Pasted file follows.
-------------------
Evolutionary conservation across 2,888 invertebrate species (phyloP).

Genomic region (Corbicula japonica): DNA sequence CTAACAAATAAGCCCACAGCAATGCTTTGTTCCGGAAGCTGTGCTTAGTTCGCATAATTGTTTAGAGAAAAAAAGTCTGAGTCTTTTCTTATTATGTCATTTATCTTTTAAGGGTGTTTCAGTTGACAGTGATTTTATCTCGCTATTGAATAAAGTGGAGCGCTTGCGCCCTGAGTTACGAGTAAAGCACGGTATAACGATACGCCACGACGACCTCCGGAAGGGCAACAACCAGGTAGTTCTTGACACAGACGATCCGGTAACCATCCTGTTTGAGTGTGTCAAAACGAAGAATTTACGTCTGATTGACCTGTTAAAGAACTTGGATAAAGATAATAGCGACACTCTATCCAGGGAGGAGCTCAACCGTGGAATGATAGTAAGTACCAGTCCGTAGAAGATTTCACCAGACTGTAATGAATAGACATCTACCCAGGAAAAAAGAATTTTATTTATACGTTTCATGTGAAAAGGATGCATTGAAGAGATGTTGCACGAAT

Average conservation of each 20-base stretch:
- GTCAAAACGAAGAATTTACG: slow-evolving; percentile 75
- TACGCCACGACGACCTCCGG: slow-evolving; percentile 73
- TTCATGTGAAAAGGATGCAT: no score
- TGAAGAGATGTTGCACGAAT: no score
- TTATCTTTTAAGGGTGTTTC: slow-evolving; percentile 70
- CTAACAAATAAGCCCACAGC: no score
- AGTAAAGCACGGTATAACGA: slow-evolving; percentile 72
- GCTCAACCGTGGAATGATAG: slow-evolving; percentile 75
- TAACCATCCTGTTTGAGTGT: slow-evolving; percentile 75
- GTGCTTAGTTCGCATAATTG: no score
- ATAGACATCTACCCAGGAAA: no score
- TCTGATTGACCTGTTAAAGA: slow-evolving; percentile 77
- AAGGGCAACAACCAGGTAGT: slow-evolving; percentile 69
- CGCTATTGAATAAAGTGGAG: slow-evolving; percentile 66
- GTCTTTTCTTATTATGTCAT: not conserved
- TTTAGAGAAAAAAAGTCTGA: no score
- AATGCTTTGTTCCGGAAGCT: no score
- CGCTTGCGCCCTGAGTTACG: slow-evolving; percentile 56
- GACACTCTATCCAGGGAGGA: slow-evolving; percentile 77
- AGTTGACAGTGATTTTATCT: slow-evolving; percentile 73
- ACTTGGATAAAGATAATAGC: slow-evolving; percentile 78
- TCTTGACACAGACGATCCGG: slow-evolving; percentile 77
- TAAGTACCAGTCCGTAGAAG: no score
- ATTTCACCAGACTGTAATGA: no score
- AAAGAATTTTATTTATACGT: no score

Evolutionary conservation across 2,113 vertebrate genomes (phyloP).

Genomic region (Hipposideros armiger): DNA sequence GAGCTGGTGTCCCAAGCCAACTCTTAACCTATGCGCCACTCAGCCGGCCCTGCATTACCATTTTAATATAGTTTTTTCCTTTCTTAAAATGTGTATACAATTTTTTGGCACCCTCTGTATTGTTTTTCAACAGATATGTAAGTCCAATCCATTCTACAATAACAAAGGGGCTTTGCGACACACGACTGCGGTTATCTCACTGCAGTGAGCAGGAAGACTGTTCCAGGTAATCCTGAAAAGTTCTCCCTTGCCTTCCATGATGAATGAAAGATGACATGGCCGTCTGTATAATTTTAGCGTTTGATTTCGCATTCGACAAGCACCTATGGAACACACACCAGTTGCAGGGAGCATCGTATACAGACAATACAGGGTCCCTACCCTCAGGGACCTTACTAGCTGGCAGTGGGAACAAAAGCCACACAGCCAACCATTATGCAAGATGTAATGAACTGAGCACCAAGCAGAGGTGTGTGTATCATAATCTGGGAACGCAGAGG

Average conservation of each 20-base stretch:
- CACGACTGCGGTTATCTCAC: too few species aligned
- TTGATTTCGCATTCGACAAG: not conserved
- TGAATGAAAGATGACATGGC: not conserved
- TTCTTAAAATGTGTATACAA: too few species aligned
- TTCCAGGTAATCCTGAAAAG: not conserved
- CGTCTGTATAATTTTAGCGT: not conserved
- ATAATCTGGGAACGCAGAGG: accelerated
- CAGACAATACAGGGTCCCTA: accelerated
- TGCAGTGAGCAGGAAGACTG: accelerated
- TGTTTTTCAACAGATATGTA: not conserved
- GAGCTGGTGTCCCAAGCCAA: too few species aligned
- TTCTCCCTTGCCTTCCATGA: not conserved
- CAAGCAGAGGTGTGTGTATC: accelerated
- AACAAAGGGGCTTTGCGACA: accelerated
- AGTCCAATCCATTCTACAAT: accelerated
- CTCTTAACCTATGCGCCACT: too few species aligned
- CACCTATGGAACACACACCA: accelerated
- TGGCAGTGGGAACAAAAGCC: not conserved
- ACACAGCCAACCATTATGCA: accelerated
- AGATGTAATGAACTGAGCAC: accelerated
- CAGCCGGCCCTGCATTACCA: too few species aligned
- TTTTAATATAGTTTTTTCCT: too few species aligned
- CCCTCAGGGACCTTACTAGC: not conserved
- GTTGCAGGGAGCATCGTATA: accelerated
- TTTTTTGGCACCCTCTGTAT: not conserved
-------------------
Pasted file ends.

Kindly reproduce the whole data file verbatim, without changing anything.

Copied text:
Evolutionary conservation across 2,888 invertebrate species (phyloP).

Genomic region (Corbicula japonica): DNA sequence CTAACAAATAAGCCCACAGCAATGCTTTGTTCCGGAAGCTGTGCTTAGTTCGCATAATTGTTTAGAGAAAAAAAGTCTGAGTCTTTTCTTATTATGTCATTTATCTTTTAAGGGTGTTTCAGTTGACAGTGATTTTATCTCGCTATTGAATAAAGTGGAGCGCTTGCGCCCTGAGTTACGAGTAAAGCACGGTATAACGATACGCCACGACGACCTCCGGAAGGGCAACAACCAGGTAGTTCTTGACACAGACGATCCGGTAACCATCCTGTTTGAGTGTGTCAAAACGAAGAATTTACGTCTGATTGACCTGTTAAAGAACTTGGATAAAGATAATAGCGACACTCTATCCAGGGAGGAGCTCAACCGTGGAATGATAGTAAGTACCAGTCCGTAGAAGATTTCACCAGACTGTAATGAATAGACATCTACCCAGGAAAAAAGAATTTTATTTATACGTTTCATGTGAAAAGGATGCATTGAAGAGATGTTGCACGAAT

Average conservation of each 20-base stretch:
- GTCAAAACGAAGAATTTACG: slow-evolving; percentile 75
- TACGCCACGACGACCTCCGG: slow-evolving; percentile 73
- TTCATGTGAAAAGGATGCAT: no score
- TGAAGAGATGTTGCACGAAT: no score
- TTATCTTTTAAGGGTGTTTC: slow-evolving; percentile 70
- CTAACAAATAAGCCCACAGC: no score
- AGTAAAGCACGGTATAACGA: slow-evolving; percentile 72
- GCTCAACCGTGGAATGATAG: slow-evolving; percentile 75
- TAACCATCCTGTTTGAGTGT: slow-evolving; percentile 75
- GTGCTTAGTTCGCATAATTG: no score
- ATAGACATCTACCCAGGAAA: no score
- TCTGATTGACCTGTTAAAGA: slow-evolving; percentile 77
- AAGGGCAACAACCAGGTAGT: slow-evolving; percentile 69
- CGCTATTGAATAAAGTGGAG: slow-evolving; percentile 66
- GTCTTTTCTTATTATGTCAT: not conserved
- TTTAGAGAAAAAAAGTCTGA: no score
- AATGCTTTGTTCCGGAAGCT: no score
- CGCTTGCGCCCTGAGTTACG: slow-evolving; percentile 56
- GACACTCTATCCAGGGAGGA: slow-evolving; percentile 77
- AGTTGACAGTGATTTTATCT: slow-evolving; percentile 73
- ACTTGGATAAAGATAATAGC: slow-evolving; percentile 78
- TCTTGACACAGACGATCCGG: slow-evolving; percentile 77
- TAAGTACCAGTCCGTAGAAG: no score
- ATTTCACCAGACTGTAATGA: no score
- AAAGAATTTTATTTATACGT: no score

Evolutionary conservation across 2,113 vertebrate genomes (phyloP).

Genomic region (Hipposideros armiger): DNA sequence GAGCTGGTGTCCCAAGCCAACTCTTAACCTATGCGCCACTCAGCCGGCCCTGCATTACCATTTTAATATAGTTTTTTCCTTTCTTAAAATGTGTATACAATTTTTTGGCACCCTCTGTATTGTTTTTCAACAGATATGTAAGTCCAATCCATTCTACAATAACAAAGGGGCTTTGCGACACACGACTGCGGTTATCTCACTGCAGTGAGCAGGAAGACTGTTCCAGGTAATCCTGAAAAGTTCTCCCTTGCCTTCCATGATGAATGAAAGATGACATGGCCGTCTGTATAATTTTAGCGTTTGATTTCGCATTCGACAAGCACCTATGGAACACACACCAGTTGCAGGGAGCATCGTATACAGACAATACAGGGTCCCTACCCTCAGGGACCTTACTAGCTGGCAGTGGGAACAAAAGCCACACAGCCAACCATTATGCAAGATGTAATGAACTGAGCACCAAGCAGAGGTGTGTGTATCATAATCTGGGAACGCAGAGG

Average conservation of each 20-base stretch:
- CACGACTGCGGTTATCTCAC: too few species aligned
- TTGATTTCGCATTCGACAAG: not conserved
- TGAATGAAAGATGACATGGC: not conserved
- TTCTTAAAATGTGTATACAA: too few species aligned
- TTCCAGGTAATCCTGAAAAG: not conserved
- CGTCTGTATAATTTTAGCGT: not conserved
- ATAATCTGGGAACGCAGAGG: accelerated
- CAGACAATACAGGGTCCCTA: accelerated
- TGCAGTGAGCAGGAAGACTG: accelerated
- TGTTTTTCAACAGATATGTA: not conserved
- GAGCTGGTGTCCCAAGCCAA: too few species aligned
- TTCTCCCTTGCCTTCCATGA: not conserved
- CAAGCAGAGGTGTGTGTATC: accelerated
- AACAAAGGGGCTTTGCGACA: accelerated
- AGTCCAATCCATTCTACAAT: accelerated
- CTCTTAACCTATGCGCCACT: too few species aligned
- CACCTATGGAACACACACCA: accelerated
- TGGCAGTGGGAACAAAAGCC: not conserved
- ACACAGCCAACCATTATGCA: accelerated
- AGATGTAATGAACTGAGCAC: accelerated
- CAGCCGGCCCTGCATTACCA: too few species aligned
- TTTTAATATAGTTTTTTCCT: too few species aligned
- CCCTCAGGGACCTTACTAGC: not conserved
- GTTGCAGGGAGCATCGTATA: accelerated
- TTTTTTGGCACCCTCTGTAT: not conserved